Soon I realized that from a scientific point of view, the Sufi concept of Qulb (heart) constitutes intricate direct and indirect neural and chemical pathways between four important areas of the conscious brain and important areas of the subconscious brain which intrigued me in the first place during my days as a lecturer. These areas coordinate with each other and with the heart. Recent studies have shown that the heart has its own ‘functional brain and consciousness’ linked with the brain, affecting one another in complex ways. It strengthened my belief in the concept of Qulb as independent 'consciousness', 'mindfulness' or 'mind' composed primarily of centers placed in the brain and in the heart linked together directly and indirectly through neural pathways and chemical associations.
I have already mentioned above the centers in the brain. The important centers in the heart are formed of two types of cells: contractile and conducting. The former makes the bulk of the heart wall. The latter forms the sino-atrial (SA) node, the atrio-ventricular (AV) node, the bundle of Hiss and Purkinje fibers. The conducting cells regulate the automatic contractility of the heart by generating and transmitting impulses to contractile cells.
A new discipline in cardiology called neurocardiology tells us that the heart is a sophisticated center for receiving and processing information. It has its nervous system with estimated 40,000 intrinsic neurons which handle heart-brain interactions by sending information from the heart to the brain and by receiving signals from the brain to the heart. These interactions are conducted through neural pathways and chemical association. In addition, the heart also communicates via electromagnetic field, which is 60 times greater in amplitude, and via its magnetic component, which is 5000 times stronger than the brain’s magnetic field detectable through magnetometers placed at a distance of a few feet. The researchers say that in this way these links enable the heart to independently learn, remember, and make functional decisions and send signals to the higher brain centers influencing functions involved in perception, cognition, and emotional processing. Some researchers go a step further by saying that information pertaining to a person’s emotional state is also communicated via the heart’s electromagnetic field. It is for this reason that rhythmic beating patterns of the heart change significantly as we experience different emotions. According to them, these changes in the heart beat create corresponding changes in the electromagnetic field measurable by spectral analysis.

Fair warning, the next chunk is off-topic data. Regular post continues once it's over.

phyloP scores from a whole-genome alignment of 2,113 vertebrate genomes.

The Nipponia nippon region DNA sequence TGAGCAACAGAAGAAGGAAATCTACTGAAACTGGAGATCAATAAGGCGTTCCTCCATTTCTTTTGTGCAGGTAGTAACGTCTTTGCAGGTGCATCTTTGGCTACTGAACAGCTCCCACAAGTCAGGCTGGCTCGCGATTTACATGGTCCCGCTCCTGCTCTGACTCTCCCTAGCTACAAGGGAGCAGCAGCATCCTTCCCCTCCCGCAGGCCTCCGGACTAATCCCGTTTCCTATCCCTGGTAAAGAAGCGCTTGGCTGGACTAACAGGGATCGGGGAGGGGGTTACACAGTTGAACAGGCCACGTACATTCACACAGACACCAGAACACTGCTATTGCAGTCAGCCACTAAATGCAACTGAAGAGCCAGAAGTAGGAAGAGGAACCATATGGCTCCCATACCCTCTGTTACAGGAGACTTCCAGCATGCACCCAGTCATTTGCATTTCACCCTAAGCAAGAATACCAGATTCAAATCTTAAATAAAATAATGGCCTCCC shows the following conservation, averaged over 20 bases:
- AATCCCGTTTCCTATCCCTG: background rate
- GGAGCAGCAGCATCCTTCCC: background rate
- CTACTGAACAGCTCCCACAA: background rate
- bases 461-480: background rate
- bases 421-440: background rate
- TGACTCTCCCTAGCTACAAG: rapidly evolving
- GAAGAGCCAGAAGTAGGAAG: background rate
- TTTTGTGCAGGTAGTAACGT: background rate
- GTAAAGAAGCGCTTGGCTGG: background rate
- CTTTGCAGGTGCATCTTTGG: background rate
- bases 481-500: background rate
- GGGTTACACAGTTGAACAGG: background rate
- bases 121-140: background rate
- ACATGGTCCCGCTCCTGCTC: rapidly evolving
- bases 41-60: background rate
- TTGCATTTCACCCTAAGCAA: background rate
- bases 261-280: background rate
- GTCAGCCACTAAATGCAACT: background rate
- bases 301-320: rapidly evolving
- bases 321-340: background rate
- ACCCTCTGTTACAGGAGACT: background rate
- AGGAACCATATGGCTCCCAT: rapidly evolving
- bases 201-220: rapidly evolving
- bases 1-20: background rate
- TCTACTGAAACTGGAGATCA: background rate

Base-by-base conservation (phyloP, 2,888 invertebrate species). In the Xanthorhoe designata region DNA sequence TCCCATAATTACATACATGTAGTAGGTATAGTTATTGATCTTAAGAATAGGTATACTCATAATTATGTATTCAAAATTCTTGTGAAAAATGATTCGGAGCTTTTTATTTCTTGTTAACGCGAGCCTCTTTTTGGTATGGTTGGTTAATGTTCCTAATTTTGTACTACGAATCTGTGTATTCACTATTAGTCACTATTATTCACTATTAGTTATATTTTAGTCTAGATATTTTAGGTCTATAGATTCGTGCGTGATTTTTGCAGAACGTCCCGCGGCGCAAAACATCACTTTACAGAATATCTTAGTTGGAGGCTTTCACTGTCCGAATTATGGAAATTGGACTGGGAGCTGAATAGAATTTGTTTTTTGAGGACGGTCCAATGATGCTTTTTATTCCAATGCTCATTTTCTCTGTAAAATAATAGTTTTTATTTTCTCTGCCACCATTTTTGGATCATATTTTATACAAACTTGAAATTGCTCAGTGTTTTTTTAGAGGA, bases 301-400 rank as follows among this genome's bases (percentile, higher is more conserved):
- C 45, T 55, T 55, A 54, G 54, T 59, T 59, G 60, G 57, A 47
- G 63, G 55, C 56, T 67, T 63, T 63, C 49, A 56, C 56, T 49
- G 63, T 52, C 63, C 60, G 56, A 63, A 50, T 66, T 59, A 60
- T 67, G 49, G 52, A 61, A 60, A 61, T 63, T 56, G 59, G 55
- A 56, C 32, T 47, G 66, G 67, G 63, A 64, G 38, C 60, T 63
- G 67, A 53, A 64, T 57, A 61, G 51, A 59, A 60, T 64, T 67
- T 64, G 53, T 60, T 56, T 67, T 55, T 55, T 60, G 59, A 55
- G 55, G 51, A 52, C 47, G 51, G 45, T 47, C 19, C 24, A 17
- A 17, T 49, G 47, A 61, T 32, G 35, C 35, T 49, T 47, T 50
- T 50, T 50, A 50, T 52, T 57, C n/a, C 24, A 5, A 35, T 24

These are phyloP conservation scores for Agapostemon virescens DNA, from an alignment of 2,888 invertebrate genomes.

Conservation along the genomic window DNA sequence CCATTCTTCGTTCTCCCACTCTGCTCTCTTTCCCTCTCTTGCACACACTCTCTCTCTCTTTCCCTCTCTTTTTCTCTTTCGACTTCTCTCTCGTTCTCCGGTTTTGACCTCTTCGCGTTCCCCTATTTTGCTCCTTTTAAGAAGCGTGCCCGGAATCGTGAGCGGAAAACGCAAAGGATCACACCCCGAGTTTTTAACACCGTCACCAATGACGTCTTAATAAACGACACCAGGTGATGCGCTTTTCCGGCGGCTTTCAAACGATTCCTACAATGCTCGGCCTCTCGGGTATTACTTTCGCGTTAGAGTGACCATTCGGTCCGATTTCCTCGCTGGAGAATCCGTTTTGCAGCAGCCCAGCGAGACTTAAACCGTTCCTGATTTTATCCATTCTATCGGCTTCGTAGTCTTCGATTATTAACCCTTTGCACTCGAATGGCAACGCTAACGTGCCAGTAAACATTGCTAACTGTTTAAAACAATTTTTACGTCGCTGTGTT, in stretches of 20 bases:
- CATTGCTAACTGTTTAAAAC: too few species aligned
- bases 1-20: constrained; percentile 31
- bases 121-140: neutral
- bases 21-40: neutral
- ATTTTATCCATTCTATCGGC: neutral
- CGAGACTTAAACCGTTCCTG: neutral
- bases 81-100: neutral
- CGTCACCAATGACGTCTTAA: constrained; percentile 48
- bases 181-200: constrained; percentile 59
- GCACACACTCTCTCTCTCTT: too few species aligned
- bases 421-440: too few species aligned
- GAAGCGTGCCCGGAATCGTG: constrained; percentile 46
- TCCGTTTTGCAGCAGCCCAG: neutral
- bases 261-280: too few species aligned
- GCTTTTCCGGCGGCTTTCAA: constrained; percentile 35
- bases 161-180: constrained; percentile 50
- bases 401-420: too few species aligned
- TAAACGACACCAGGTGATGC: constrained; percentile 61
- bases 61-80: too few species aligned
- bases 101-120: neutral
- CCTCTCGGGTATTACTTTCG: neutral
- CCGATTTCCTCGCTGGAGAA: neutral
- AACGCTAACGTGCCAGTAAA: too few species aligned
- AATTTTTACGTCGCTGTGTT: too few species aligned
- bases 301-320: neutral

These physical links of heart (Qulb) create physiological and psychological effects on our body. For example, at the physiological level, it increases efficiency, harmony and interactions of the body’s systems. At the psychological level, it reduces stress, increases emotional balance, and enhances mental clarity, intuitive acumen, and intellectual presentation. This is called psychophysiological cohesion which is important in enhancing consciousness. And there is experimental evidence that psychophysiological cohesion may increase our awareness of, and sensitivity to, others around us.
These scientific findings strengthen the belief in the Sufi notion of Qulb (heart) as ‘consciousness’ or ‘mindfulness' which is independent of brain. It has its own physical facet part of which includes anatomical heart and plays an important role in spiritual development and psychophysiological effect on personality.